Richard Connell's "The Most Dangerous Game" characterizes the two most profound and historical classes of beings: the hunters and the huntees. Playing upon the traditional scientific ideologies, the story illustrates the idea behind the survival of the fittest.
Both General Zaroff and Rainsford are skilled hunters. Zaroff has "created" a new prey (humans), and Rainsford questions the morality of the hunting of human beings. Either way, Rainsford's opening conversation with Whitney, a fellow hunter on the ship, illustrates that the addition of a new prey changes nothing--two classes still exist: the hunter and the hunted (or huntee as Rainsford calls them). During this conversation, Rainsford dismisses the feelings of a hunted animal (the jaguar to be specific). As the predominant being, Rainsford refuses to accept that the hunted has feelings. When the tables turn though, and Rainsford becomes the hunted, things take on a completely different meaning for him.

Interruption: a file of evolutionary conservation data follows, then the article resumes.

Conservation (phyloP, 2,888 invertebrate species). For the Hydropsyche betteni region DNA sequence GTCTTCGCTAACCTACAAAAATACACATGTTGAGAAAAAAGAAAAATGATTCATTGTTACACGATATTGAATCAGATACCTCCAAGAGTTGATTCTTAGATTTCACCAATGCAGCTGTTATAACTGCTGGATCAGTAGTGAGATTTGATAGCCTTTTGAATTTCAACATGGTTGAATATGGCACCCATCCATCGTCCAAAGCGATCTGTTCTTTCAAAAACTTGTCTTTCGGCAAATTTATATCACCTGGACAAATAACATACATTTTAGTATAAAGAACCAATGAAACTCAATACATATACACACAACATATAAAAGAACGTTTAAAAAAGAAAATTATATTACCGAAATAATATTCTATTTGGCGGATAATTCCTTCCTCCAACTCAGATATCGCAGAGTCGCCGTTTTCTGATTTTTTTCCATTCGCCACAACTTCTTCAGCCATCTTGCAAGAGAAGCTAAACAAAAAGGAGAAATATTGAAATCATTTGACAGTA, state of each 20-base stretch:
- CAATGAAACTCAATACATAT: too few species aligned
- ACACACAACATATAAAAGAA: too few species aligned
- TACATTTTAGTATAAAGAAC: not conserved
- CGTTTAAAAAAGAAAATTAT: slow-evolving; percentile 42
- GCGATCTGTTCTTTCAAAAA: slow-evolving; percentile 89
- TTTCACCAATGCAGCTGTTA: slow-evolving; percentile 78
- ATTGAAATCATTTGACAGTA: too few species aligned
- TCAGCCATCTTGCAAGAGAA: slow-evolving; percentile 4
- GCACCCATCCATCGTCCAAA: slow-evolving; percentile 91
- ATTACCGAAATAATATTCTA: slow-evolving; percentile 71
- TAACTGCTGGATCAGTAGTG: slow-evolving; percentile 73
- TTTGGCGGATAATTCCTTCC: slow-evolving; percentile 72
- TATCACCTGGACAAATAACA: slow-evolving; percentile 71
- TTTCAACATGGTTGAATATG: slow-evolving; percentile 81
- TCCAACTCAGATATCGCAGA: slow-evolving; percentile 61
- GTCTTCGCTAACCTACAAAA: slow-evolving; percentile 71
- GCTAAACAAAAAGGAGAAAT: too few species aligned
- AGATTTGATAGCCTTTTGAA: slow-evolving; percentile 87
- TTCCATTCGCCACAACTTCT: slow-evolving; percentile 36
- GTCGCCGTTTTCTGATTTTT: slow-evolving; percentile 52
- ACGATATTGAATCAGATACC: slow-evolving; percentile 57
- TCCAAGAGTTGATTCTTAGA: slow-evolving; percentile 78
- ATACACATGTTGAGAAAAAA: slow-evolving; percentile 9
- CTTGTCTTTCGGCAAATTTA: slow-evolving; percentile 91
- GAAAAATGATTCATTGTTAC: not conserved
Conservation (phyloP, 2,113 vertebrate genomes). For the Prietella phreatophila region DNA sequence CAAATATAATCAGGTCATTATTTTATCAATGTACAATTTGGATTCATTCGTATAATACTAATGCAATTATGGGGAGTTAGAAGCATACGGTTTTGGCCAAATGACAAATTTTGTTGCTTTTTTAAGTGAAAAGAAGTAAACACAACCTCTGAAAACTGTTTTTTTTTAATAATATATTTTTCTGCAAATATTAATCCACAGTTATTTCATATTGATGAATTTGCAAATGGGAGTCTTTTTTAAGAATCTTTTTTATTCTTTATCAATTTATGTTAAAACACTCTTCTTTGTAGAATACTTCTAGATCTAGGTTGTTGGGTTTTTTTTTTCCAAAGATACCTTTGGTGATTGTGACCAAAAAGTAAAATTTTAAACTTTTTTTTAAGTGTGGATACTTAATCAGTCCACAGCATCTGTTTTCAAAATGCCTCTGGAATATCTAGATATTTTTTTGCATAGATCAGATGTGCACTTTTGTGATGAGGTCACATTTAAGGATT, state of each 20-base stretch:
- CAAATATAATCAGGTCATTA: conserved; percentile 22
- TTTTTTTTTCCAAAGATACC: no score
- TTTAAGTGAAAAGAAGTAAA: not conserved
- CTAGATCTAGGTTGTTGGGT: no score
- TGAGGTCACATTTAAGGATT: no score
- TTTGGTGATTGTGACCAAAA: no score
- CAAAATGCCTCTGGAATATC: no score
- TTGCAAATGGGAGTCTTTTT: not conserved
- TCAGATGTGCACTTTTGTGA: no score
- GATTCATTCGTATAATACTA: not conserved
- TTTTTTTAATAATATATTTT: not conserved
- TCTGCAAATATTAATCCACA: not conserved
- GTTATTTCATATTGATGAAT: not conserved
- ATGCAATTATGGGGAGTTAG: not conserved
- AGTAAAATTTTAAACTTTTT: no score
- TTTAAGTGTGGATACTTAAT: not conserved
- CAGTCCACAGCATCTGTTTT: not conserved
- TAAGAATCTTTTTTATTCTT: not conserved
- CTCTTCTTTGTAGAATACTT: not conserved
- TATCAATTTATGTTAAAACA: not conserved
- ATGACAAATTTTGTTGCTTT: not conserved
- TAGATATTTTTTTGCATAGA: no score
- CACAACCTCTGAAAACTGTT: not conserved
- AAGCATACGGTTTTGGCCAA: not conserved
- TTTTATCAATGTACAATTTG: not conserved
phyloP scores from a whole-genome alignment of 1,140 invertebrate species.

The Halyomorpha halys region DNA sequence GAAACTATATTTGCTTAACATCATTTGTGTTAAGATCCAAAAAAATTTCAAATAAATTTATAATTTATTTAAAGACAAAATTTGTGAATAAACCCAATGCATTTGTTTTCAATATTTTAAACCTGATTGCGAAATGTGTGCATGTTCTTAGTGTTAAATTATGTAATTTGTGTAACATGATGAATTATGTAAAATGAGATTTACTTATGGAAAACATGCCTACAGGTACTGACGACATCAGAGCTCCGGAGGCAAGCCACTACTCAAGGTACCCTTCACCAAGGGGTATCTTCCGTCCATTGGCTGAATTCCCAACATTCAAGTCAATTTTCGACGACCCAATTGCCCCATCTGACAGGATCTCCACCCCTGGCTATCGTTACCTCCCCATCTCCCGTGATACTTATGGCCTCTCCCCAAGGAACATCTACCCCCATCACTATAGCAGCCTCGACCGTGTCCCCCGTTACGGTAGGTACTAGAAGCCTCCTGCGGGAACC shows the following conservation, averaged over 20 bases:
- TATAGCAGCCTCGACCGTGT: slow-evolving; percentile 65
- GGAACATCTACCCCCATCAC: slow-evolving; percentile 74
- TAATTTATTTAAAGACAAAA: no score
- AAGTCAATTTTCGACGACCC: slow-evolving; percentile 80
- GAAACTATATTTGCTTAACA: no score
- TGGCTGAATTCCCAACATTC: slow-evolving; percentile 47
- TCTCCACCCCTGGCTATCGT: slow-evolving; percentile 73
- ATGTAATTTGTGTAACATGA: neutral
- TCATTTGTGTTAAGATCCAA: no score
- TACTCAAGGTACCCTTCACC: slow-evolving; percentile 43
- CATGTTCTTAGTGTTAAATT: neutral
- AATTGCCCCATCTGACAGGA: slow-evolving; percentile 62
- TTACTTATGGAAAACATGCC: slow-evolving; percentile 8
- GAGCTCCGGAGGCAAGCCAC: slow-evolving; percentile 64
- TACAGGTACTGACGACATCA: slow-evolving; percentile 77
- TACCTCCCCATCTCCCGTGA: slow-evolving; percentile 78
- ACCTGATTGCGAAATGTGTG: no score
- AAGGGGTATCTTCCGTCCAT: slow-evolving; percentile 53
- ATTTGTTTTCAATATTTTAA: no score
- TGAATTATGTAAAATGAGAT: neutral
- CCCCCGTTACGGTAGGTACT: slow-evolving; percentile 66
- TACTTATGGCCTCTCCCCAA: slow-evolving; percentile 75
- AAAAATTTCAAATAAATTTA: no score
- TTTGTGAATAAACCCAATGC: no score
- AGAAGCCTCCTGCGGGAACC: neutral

Regardless of Rainsford's change of heart, one thing does not change: the world still contains to classes--the hunters and the huntees.